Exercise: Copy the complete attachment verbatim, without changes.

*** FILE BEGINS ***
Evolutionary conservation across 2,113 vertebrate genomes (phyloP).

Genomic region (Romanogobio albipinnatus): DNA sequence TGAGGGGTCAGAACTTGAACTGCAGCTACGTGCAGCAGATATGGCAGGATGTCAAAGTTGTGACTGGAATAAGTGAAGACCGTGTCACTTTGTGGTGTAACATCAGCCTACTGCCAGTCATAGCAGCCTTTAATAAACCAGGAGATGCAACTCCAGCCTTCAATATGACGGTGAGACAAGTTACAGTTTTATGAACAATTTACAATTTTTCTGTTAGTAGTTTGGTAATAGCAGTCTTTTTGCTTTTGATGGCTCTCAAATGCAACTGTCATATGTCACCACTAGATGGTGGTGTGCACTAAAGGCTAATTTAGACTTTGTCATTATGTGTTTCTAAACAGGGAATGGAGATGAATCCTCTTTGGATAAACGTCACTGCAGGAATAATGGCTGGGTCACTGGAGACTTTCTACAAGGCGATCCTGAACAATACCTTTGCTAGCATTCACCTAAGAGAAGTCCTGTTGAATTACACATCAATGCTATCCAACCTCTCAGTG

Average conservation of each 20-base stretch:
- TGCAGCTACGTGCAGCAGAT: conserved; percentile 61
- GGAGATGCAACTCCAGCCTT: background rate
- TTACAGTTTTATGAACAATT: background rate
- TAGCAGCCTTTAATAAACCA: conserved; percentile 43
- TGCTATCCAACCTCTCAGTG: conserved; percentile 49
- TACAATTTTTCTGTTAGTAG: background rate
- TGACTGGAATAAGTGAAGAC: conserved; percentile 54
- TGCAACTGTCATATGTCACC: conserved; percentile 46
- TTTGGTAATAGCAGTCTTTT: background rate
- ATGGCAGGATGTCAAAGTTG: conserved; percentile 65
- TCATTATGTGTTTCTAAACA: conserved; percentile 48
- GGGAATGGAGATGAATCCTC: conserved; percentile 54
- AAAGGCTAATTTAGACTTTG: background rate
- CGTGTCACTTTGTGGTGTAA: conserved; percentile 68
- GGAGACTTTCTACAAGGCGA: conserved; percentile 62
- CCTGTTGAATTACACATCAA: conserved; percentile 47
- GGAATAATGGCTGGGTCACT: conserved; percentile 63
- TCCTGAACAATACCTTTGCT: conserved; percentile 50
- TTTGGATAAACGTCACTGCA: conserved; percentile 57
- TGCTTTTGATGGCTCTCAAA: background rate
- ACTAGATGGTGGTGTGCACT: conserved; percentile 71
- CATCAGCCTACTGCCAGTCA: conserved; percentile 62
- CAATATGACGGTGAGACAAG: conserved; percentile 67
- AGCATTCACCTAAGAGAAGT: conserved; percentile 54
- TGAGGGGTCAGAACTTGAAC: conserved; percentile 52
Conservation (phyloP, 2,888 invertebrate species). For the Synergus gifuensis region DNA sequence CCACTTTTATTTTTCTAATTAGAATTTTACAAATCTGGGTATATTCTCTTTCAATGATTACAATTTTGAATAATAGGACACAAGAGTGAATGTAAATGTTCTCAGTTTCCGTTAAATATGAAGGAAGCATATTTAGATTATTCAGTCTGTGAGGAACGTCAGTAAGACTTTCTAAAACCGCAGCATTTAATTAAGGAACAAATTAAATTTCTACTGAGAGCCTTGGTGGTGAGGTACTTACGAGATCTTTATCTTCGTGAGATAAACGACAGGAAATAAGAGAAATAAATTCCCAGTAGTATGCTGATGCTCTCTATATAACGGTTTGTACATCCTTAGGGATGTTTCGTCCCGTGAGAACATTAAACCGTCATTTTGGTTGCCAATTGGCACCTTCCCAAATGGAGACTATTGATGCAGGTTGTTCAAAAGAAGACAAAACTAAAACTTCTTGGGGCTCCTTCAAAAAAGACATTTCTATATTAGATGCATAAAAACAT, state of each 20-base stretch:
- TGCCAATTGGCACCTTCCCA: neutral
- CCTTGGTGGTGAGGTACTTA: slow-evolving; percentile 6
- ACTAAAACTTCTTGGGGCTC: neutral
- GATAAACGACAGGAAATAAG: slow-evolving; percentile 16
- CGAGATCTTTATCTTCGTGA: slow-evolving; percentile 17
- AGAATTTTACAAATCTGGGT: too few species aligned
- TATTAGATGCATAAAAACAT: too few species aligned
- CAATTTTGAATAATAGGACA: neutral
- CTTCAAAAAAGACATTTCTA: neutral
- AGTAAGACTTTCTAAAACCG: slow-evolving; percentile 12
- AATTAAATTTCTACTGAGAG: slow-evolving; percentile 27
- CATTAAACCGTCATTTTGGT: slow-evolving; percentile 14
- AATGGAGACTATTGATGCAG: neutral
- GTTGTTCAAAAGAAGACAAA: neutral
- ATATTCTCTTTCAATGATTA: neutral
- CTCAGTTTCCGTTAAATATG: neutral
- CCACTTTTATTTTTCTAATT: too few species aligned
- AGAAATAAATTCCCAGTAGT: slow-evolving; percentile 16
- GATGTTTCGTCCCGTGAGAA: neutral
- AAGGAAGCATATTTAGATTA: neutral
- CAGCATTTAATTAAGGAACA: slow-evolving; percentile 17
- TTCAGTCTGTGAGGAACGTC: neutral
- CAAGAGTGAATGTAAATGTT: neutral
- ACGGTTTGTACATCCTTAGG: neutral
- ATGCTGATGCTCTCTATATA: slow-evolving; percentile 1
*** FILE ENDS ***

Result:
Evolutionary conservation across 2,113 vertebrate genomes (phyloP).

Genomic region (Romanogobio albipinnatus): DNA sequence TGAGGGGTCAGAACTTGAACTGCAGCTACGTGCAGCAGATATGGCAGGATGTCAAAGTTGTGACTGGAATAAGTGAAGACCGTGTCACTTTGTGGTGTAACATCAGCCTACTGCCAGTCATAGCAGCCTTTAATAAACCAGGAGATGCAACTCCAGCCTTCAATATGACGGTGAGACAAGTTACAGTTTTATGAACAATTTACAATTTTTCTGTTAGTAGTTTGGTAATAGCAGTCTTTTTGCTTTTGATGGCTCTCAAATGCAACTGTCATATGTCACCACTAGATGGTGGTGTGCACTAAAGGCTAATTTAGACTTTGTCATTATGTGTTTCTAAACAGGGAATGGAGATGAATCCTCTTTGGATAAACGTCACTGCAGGAATAATGGCTGGGTCACTGGAGACTTTCTACAAGGCGATCCTGAACAATACCTTTGCTAGCATTCACCTAAGAGAAGTCCTGTTGAATTACACATCAATGCTATCCAACCTCTCAGTG

Average conservation of each 20-base stretch:
- TGCAGCTACGTGCAGCAGAT: conserved; percentile 61
- GGAGATGCAACTCCAGCCTT: background rate
- TTACAGTTTTATGAACAATT: background rate
- TAGCAGCCTTTAATAAACCA: conserved; percentile 43
- TGCTATCCAACCTCTCAGTG: conserved; percentile 49
- TACAATTTTTCTGTTAGTAG: background rate
- TGACTGGAATAAGTGAAGAC: conserved; percentile 54
- TGCAACTGTCATATGTCACC: conserved; percentile 46
- TTTGGTAATAGCAGTCTTTT: background rate
- ATGGCAGGATGTCAAAGTTG: conserved; percentile 65
- TCATTATGTGTTTCTAAACA: conserved; percentile 48
- GGGAATGGAGATGAATCCTC: conserved; percentile 54
- AAAGGCTAATTTAGACTTTG: background rate
- CGTGTCACTTTGTGGTGTAA: conserved; percentile 68
- GGAGACTTTCTACAAGGCGA: conserved; percentile 62
- CCTGTTGAATTACACATCAA: conserved; percentile 47
- GGAATAATGGCTGGGTCACT: conserved; percentile 63
- TCCTGAACAATACCTTTGCT: conserved; percentile 50
- TTTGGATAAACGTCACTGCA: conserved; percentile 57
- TGCTTTTGATGGCTCTCAAA: background rate
- ACTAGATGGTGGTGTGCACT: conserved; percentile 71
- CATCAGCCTACTGCCAGTCA: conserved; percentile 62
- CAATATGACGGTGAGACAAG: conserved; percentile 67
- AGCATTCACCTAAGAGAAGT: conserved; percentile 54
- TGAGGGGTCAGAACTTGAAC: conserved; percentile 52
Conservation (phyloP, 2,888 invertebrate species). For the Synergus gifuensis region DNA sequence CCACTTTTATTTTTCTAATTAGAATTTTACAAATCTGGGTATATTCTCTTTCAATGATTACAATTTTGAATAATAGGACACAAGAGTGAATGTAAATGTTCTCAGTTTCCGTTAAATATGAAGGAAGCATATTTAGATTATTCAGTCTGTGAGGAACGTCAGTAAGACTTTCTAAAACCGCAGCATTTAATTAAGGAACAAATTAAATTTCTACTGAGAGCCTTGGTGGTGAGGTACTTACGAGATCTTTATCTTCGTGAGATAAACGACAGGAAATAAGAGAAATAAATTCCCAGTAGTATGCTGATGCTCTCTATATAACGGTTTGTACATCCTTAGGGATGTTTCGTCCCGTGAGAACATTAAACCGTCATTTTGGTTGCCAATTGGCACCTTCCCAAATGGAGACTATTGATGCAGGTTGTTCAAAAGAAGACAAAACTAAAACTTCTTGGGGCTCCTTCAAAAAAGACATTTCTATATTAGATGCATAAAAACAT, state of each 20-base stretch:
- TGCCAATTGGCACCTTCCCA: neutral
- CCTTGGTGGTGAGGTACTTA: slow-evolving; percentile 6
- ACTAAAACTTCTTGGGGCTC: neutral
- GATAAACGACAGGAAATAAG: slow-evolving; percentile 16
- CGAGATCTTTATCTTCGTGA: slow-evolving; percentile 17
- AGAATTTTACAAATCTGGGT: too few species aligned
- TATTAGATGCATAAAAACAT: too few species aligned
- CAATTTTGAATAATAGGACA: neutral
- CTTCAAAAAAGACATTTCTA: neutral
- AGTAAGACTTTCTAAAACCG: slow-evolving; percentile 12
- AATTAAATTTCTACTGAGAG: slow-evolving; percentile 27
- CATTAAACCGTCATTTTGGT: slow-evolving; percentile 14
- AATGGAGACTATTGATGCAG: neutral
- GTTGTTCAAAAGAAGACAAA: neutral
- ATATTCTCTTTCAATGATTA: neutral
- CTCAGTTTCCGTTAAATATG: neutral
- CCACTTTTATTTTTCTAATT: too few species aligned
- AGAAATAAATTCCCAGTAGT: slow-evolving; percentile 16
- GATGTTTCGTCCCGTGAGAA: neutral
- AAGGAAGCATATTTAGATTA: neutral
- CAGCATTTAATTAAGGAACA: slow-evolving; percentile 17
- TTCAGTCTGTGAGGAACGTC: neutral
- CAAGAGTGAATGTAAATGTT: neutral
- ACGGTTTGTACATCCTTAGG: neutral
- ATGCTGATGCTCTCTATATA: slow-evolving; percentile 1